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Ultramarines: A Warhammer 40,000 Movie (2010) Movie Review
I have been a huge fan of Warhammer 40,000 for many years, having collected, painted and gamed with a number of different armies. I have also read a large amount of Games Workshop's Black Library books and, in my opinion, the Warhammer 40K universe is among the best Science Fiction universes ever created. A dark galaxy with little to no hope for humanity, yet mankind continues to live on in an endless struggle against aliens, daemons and other, darker threats. In that grim darkness of the 41st millennium, there is only war.
So, when I discovered that a movie was being released set in this universe I was, naturally, very excited. And I was not disappointed. Blending suitable amounts of violence with incredible action scenes and an engaging storyline, "Ultramarines" is an animated movie that is sure to delight fans of Warhammer 40K. I do, however, feel that this is the only audience it is likely to impress. The movie uses terms such as "Chaos", "Daemon", "Apothecary", "Primarch" and "Gene-Seed" as though the viewer is expected to know what these mean. And, whilst this is not a problem for those familiar with the lore, I can imagine that it would confuse many others to a point where the movie as a whole would cease to make much sense. Overall, this is an excellent movie but only for those already familiar with the universe.
After a short introduction, the movie opens on the Ultramarine Space Cruiser immediately prior to a Tactical Squad's first taste of combat. Captain Severus (Terence Stamp) explains that a distress beacon has been sent from a nearby planet from another Space Marine chapter known as the Imperial Fists. Brother Proteus (Sean Pertwee) is eager to get into combat and experience glory though the squad's medic, Apothecary Pythol (Donald Sumpter, Game of Thrones) chastises him for this attitude.
Almost as soon as they land on the planet, it becomes clear that something is not right. There is no one to be seen and yet the distress beacon is still relaying. As the story unfolds, the small squad of Ultramarines must press forward into the heart of darkness and confront horrors that lurk in the Warp, a realm beyond the material. On the way, the encounter the strange Chaplain Carnak (John Hurt) and an evil that threatens to destroy the Ultramarine homeworld itself.
A Thrilling Adventure for Fans of Warhammer 40K
Filled with bloody violence and action worthy of the universe in which it is set, "Ultramarines" delivers an exciting adventure to the Warhammer 40,000 fan base. Firstly, the story. The screenplay was written by Dan Abnett who, as many 40K fans will know, is one of the most prolific writers for the Black Library having penned books such as "Horus Rising" and the "Gaunt's Ghosts" series. The story is very well written involving good amounts of action and intrigue on top of a solid, easy-to-follow plot. Clocking in at just over an hour and a quarter, the story kept me engaged throughout, something that admittedly doesn't happen very often.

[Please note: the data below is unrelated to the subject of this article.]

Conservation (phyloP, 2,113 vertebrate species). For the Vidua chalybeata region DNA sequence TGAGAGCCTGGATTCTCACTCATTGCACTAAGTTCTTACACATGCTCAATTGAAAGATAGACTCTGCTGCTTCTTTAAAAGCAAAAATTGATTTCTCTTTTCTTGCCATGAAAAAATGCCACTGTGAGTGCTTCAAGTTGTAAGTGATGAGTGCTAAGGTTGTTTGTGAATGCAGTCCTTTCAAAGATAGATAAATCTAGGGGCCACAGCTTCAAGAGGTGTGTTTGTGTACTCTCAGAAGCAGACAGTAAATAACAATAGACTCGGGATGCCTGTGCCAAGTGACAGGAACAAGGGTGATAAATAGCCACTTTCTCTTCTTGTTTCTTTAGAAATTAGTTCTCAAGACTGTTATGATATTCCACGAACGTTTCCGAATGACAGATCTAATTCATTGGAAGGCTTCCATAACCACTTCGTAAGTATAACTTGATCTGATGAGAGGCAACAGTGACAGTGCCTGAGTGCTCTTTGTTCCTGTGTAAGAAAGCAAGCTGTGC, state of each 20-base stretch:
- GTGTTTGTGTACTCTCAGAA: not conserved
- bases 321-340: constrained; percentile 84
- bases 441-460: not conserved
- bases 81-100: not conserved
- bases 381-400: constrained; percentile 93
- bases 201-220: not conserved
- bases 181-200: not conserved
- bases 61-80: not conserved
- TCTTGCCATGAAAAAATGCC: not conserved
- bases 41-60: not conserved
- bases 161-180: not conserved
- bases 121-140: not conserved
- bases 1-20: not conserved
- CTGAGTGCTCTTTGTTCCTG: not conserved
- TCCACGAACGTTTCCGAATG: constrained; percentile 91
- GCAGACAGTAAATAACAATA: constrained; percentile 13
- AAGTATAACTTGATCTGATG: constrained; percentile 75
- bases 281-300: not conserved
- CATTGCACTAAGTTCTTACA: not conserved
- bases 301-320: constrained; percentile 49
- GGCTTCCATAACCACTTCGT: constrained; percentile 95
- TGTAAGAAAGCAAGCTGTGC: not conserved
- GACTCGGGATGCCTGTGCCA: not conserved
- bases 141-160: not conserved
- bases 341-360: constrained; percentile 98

The great story is only added to by the incredible voice acting. The cast consists of a number of big names including Terence Stamp (Superman, Star Wars Episode I: The Phantom Menace, Halo 3), Sean Pertwee (Dog Soldiers, Event Horizon, Gotham), Donald Sumpter (Game of Thrones) and John Hurt (Alien, Doctor Who, V for Vendetta). The visuals are equally good and really fit into the 40K universe. Bleak planets, grand medieval-style starship interiors and well-made gore effects really evoke the feeling of the universe and make this movie a joy to watch.
For 40K Fans Only
As I've mentioned above, my main criticism with this movie is that it seems only to be aimed at those who are already familiar with Warhammer 40,000 lore and doesn't reach out to a wider audience. I can imagine that going into this movie without prior knowledge of the lore would be confusing. However, this is only a minor criticism as I suspect that the vast majority of people who would watch this film have at least some knowledge of the 40K universe anyway and that its relatively small target audience was intentional.
My only other minor criticism is that, with all the beautiful lore available, I can't help but feel that more could have been done with this movie. We see the Ultramarines, two Imperial Fists, Chaos Space Marines and a Daemon Prince. But the universe in which "Ultramarines" is set contains so much more. On the other hand, I do feel that adding too much more to the movie would have over-complicated the simple but effective storyline and thus this is certainly not a major criticism.
"Ultramarines" (2010) Trailer
"Ultramarines" is an excellent movie and a must-watch for anyone even remotely into the Warhammer 40,000 universe. With great action, incredible voice acting and an excellent story, this movie is almost certain to delight 40K fans.
I would not, however, recommend this to those who are not into Games Workshop and/or Warhammer 40,000. But for those who, like me, love the dark Si-Fi universe Games Workshop has created, you should definitely give "Ultramarines" a watch. You will not be disappointed.